Thinking about authentic texts a little here, and making use of them – here’s a link to something I wrote on the teaching English website a while back (you can tell because I was in NZ at the time). http://www.teachingenglish.org.uk/think/articles/using-authentic-materials and I think it still stands (generally) now – and even more so now I teach ESOL in the UK where learners are surrounded by English and really need to develop those coping skills when it comes to authentic material. I’d also add that I think there’s a bit more here – a thing you see a lot with some teachers is this massive dependence on handouts. You go into a class and you see handout after handout after handout. The ss have these great big files of lovely handouts printed in glorious technicolour with three words worth of work on each. Which (almost) wouldn’t be so bad if this was because the ss were slackers (which is a whole new problem) but usually it’s because the teacher in question has created a shiny handout for every stage of the lesson.
A good example is a reading lesson based on an authentic text: all they could have done is produce the original text, a nice neat little reading about, say, a murder from the newspaper with a picture and a simple set of true/false questions (or whatever comprehension questions). The rest then lies with the teacher and the students. All it takes is a bit of thinking time on the part of the teacher.
T: Look at the picture, look at the headline, what do you think it will be about? (ideas go up on board, T & ss discuss/raise any key vocab, lets the ss explore this a while). T: Ok, lets see what you think. (Ss read and see whether their ideas were correct). T: OK, early finishers, have a chat with each other and see if you had the same ideas. (ss compare ideas) then a VERY quick SS>T feedback “Which was right?”) T: Now, have a look at the questions underneath with your neighbour. Can you remember any of the answers? (Ss look and rack brains. They aren’t supposed to remember, BTW. What you are doing here (i.e. the AIM of the activity) is getting learners to read the questions and make sure they understand them. But giving them a reason for reading means they are much more likely to engage with the questions in their own right, rather than just wussily saying “Just read the questions”.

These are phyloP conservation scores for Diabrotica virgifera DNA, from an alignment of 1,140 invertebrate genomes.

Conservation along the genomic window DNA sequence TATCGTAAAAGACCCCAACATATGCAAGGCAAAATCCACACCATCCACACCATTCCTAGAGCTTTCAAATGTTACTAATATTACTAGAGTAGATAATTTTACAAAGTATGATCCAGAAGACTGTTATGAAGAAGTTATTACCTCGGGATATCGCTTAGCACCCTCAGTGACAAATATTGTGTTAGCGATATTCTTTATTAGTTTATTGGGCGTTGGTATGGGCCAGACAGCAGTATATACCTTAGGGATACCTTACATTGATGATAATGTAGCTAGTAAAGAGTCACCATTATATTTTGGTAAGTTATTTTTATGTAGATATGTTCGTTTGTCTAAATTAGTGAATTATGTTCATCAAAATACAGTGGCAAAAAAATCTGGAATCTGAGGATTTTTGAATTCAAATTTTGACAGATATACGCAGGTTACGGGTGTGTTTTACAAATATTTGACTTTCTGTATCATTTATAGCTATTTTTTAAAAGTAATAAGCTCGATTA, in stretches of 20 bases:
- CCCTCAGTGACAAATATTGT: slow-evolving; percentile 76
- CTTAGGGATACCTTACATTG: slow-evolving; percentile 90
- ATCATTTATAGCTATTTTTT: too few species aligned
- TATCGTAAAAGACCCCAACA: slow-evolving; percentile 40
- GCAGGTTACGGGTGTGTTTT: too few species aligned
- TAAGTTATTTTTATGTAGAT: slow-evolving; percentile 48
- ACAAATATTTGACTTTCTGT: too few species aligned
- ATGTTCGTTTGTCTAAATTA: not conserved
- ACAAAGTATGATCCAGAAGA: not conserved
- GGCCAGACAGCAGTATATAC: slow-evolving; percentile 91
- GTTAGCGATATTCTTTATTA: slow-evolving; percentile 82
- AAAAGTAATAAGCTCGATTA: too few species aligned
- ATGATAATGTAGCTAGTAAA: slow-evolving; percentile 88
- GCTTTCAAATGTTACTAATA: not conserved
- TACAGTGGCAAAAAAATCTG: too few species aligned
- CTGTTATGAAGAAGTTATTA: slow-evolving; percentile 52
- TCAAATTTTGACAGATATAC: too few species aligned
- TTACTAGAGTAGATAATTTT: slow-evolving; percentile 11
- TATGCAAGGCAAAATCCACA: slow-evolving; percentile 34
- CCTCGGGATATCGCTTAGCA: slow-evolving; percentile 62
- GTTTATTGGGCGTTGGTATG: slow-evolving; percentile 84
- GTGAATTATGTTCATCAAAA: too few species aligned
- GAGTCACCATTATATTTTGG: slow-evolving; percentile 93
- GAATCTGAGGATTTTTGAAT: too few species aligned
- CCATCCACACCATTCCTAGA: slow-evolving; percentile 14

This is all about intrinsic (or instrumental) motivation: making the tasks interesting in and of themselves so that ss want to do them**. You might have a biddable and sheeplike class who follow the teacher blindly (get them out of that habit as soon as possible, I always say) but most of the time you won’t.
T: Now look at the text again and see if you can check your ideas, and finish the ones you didn’t know (It’s wonderful when this just happens by itself, by the way, as ss are looking at the questions then start to refer back to the text.
T monitors this activity carefully and then leads class feedback on ONLY the questions which either lots of ss got wrong or caused interesting discussions, or gets ss to share their discussions which might be of use to the rest of the class. T DOES NOT go round the class asking for the answer to every question if they know what responses every student has put, unless there is some ulterior motive for this).
Then, OK, you can have a discussion. Ask the ss to discuss something pertinent about the text (I like to give them a decision to come to). When the ss have finished, you’ve got at least another hour out of the text. “Underline all the verbs and identify the tenses used” (or be more directed with this: choose key examples of some common structures in the text and write up on the board. Elicit meaning & highlight form. Ss then go into text and find more examples.Or perhaps “find all the words related to fish/colours/crime” Then get ss to write something in a similar vein, simple sentences, whole texts; ss could personalise the vocab – choose 3 words. Write one sentence using each word about yourself. Hangman. Pictionary. Taboo. I went to the supermarket and I bought… Draw a picture and ss have to write about the situation. Role play two characters from the text. What happened next? 2 (maybe more) hours. One handout. Done. And yes you could adapt this for lower levels.
Actually you could just go in with the text and get learners to write their own questions for each other. Even better get learners to choose their own texts. Now there’s an idea for Monday…